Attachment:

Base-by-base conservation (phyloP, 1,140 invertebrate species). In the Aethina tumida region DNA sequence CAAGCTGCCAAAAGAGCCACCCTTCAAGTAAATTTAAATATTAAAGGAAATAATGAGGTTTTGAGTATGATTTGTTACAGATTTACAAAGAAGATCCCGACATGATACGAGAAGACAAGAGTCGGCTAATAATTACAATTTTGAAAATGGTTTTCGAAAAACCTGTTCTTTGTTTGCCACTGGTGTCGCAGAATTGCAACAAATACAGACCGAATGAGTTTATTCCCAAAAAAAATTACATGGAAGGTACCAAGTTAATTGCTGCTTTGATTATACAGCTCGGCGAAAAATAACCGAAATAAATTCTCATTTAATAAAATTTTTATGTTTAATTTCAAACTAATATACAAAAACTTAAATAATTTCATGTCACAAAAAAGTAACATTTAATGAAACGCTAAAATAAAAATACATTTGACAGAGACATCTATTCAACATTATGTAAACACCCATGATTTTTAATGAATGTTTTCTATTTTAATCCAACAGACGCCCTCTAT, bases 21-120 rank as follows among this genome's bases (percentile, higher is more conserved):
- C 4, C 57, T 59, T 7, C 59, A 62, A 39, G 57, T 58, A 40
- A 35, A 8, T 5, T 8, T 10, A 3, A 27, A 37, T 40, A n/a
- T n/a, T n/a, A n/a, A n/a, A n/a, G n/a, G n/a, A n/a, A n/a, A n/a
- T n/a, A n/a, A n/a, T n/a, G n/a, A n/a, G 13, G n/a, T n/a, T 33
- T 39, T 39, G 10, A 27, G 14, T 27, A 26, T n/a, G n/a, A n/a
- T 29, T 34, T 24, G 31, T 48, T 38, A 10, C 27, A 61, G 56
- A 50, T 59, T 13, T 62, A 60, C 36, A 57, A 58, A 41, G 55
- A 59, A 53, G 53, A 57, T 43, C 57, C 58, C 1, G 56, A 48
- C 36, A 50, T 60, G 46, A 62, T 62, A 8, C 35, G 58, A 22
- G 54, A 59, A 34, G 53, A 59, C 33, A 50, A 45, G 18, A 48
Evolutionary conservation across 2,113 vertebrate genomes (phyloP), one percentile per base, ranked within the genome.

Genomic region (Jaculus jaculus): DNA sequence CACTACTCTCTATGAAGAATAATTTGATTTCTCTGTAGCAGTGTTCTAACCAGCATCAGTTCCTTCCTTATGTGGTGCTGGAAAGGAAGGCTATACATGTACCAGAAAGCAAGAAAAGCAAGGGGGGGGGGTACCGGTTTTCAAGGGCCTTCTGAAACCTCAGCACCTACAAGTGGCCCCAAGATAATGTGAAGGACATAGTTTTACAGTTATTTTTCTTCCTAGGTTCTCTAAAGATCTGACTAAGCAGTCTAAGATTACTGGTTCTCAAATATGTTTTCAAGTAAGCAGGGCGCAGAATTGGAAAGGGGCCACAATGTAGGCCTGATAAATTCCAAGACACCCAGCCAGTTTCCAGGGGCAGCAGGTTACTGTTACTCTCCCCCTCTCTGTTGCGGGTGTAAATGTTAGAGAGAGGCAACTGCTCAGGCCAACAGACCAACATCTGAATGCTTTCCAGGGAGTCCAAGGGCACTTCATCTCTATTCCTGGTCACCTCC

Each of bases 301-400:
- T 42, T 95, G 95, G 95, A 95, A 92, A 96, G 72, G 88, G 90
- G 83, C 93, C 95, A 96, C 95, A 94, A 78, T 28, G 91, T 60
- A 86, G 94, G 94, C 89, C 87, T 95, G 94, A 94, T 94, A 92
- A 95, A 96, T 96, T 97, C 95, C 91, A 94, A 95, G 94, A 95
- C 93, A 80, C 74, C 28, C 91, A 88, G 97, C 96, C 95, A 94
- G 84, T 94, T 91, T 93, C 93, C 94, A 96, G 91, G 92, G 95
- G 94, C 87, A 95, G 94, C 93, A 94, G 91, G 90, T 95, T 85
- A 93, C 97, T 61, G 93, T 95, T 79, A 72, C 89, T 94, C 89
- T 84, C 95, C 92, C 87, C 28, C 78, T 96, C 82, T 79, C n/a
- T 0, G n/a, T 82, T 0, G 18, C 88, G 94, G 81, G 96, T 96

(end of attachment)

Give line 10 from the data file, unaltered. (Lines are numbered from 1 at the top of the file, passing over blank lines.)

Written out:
- C 36, A 50, T 60, G 46, A 62, T 62, A 8, C 35, G 58, A 22